An object of this invention is to disclose a microprocessor operated fluid pressure test instrument or test source. This test source consists of the fluid side of a high pressure gas source or supply and a fluid regulator. The regulator passes the test fluid, typically a gas, to the desired gross pressure range within a manifold. A reference pressure transducer, continually monitored by a microprocessor control, is attached to the manifold. Where increased pressure is desired, a microprocessor controlled remote valve opens for pressure increase.
Where decreased pressure is desired, a microprocessor controlled remote valve opens through a needle valve to provide pressure release from the circuit. A manifold outlet enables pressure communication to a UUT. When the circuit is connected to the pressure transducer UUT, the called-for pressure is communicated to the UUT in rapid sequence. Rapid microprocessor controlled stepped increments of pressures may be obtained by the disclosed computer operated fluid pressure test source.
An advantage of this aspect of the invention is that desired pressure increments can be computed by the microprocessor and thereafter rapidly and sequentially produced. No longer is a human operator required to painstakingly manipulate valves or calculate the required incremental ranges needed to thoroughly test a pressure transducer.
Another advantage of this invention is that the instrument is equipped to monitor a whole spectrum of gross pressure ranges. For example, selected pressure increments in the disclosed instrument pressure ranges of 0-100 psi, 0-30 psi and 0-5 psi may be readily selected, produced and tested using the disclosed computer controlled fluid circuit.
Another object of this invention is to disclose a reading mechanism which is coupled to the automated pressure source. This reading mechanism logs the test pressure put out by the test instrument; it also logs the electrical signal received back from the pressure transducer UUT.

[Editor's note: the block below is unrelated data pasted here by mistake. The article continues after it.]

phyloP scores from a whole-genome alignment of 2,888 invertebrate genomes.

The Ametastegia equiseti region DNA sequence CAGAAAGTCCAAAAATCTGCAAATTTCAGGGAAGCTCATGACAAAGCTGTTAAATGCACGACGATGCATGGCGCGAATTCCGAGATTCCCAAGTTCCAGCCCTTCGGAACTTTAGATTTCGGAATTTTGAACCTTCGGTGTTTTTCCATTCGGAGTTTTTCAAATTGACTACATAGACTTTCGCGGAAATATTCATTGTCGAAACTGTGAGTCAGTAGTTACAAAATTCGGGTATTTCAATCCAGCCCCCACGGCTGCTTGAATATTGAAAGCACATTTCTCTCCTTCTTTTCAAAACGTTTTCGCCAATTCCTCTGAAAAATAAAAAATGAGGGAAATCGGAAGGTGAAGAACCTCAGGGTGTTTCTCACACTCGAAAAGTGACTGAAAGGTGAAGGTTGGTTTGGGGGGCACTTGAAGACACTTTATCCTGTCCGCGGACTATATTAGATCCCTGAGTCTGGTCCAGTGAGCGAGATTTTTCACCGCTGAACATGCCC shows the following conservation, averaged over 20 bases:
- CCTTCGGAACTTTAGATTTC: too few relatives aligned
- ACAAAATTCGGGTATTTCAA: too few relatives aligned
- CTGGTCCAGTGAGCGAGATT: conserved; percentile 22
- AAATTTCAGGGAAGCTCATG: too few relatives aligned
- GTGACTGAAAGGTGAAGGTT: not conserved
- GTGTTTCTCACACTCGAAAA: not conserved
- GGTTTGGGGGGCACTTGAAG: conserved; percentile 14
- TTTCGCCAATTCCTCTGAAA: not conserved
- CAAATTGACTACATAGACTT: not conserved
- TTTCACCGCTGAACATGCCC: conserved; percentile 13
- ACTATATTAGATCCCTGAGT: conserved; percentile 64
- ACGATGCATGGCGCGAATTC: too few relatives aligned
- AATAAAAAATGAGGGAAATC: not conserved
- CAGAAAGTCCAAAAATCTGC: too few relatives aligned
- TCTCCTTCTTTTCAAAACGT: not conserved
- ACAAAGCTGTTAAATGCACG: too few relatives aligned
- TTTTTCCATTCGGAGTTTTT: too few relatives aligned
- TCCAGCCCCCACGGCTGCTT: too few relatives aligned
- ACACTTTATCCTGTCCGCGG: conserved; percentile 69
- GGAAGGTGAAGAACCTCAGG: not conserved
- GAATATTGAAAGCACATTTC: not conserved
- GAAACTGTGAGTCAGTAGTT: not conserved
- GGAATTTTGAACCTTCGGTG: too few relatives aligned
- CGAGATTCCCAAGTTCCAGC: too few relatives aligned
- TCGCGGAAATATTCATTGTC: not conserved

According to this aspect of the invention, the microprocessor interrogates the human operator and receives as required input the expected span of voltage or current encountered during the sequential test. As the test is conducted, the test circuit pressure transducer reads back to the microprocessor and has its precise electrical output logged in memory. A differential comparison is made between the two signals. For example, a percentage error relative to specified maximum expected range is calculated for each test. This results in the ability to interrogate in rapid sequence, read in rapid sequence, and calculate in rapid sequence the error in pressure transducers.
Another advantage of this invention is that pressure transducers can be tested by relatively unsophisticated personnel. Furthermore, and where unexpected problems (such as non-linearities and the like) are encountered, the resultant report may be taken back to a supervising engineer for examination. The supervising engineer need not be at the instrument to determine the outcome of transducer test.
A further object of this invention is to disclose a protocol for pressure transducer units under calibration. According to this aspect, the transducer under test is first zeroed; i.e., the zero adjustment of pressure is registered to the zero output voltage. The calibration instrument outputs acoustical and visual (for example, LCD readout) indication to the human operator while he is adjusting the pressure gauge under test. This audible and visual feedback provides the correct sense and amount of adjustment to determine precise registration of the zero voltage reference level (say 1 volt) with the desired zero pressure (say 0 psig).
Thereafter, UUT instrument range or span is adjusted. This span typically occurs through adjustment of the transducer toward a given pressure reading, by the instrument issuing acoustical and visual signals indicating sense and amount of adjustment required. Additionally, the operator through similar acoustical and visual signals is informed of the sense and amount of any re-adjustment that the zero point requires. An effective three-step series of adjustments is provided for calibration of a fluid instrument. An advantage of this aspect of the invention is that complex and iterative adjustments of pressure transducers are avoided or at least minimized.
Another advantage of this system is that it features a self-contained, battery operated portable unit which is transportable to instrument testing sites. These results may alternatively be stored by the computer for future comparison, or unloaded to other data processing or storage equipment where required reports and future comparisons can be generated at will.
FIG. 1 is a perspective view of the human operator and test instrument in the field connected to a pressure transducer for test;
FIG. 2 illustrates the relationship of FIGS. 2A and 2B.
FIG. 2A is an electrical schematic of the control unit of the disclosed instrument;
FIG. 2B is an electrical schematic of the pressure module of the disclosed instrument;
FIG. 3 is a fluid schematic of the pressure module of the disclosed instrument; and
FIGS. 4A, 4B and 4C are side, top and end cutaway views of the pressure module.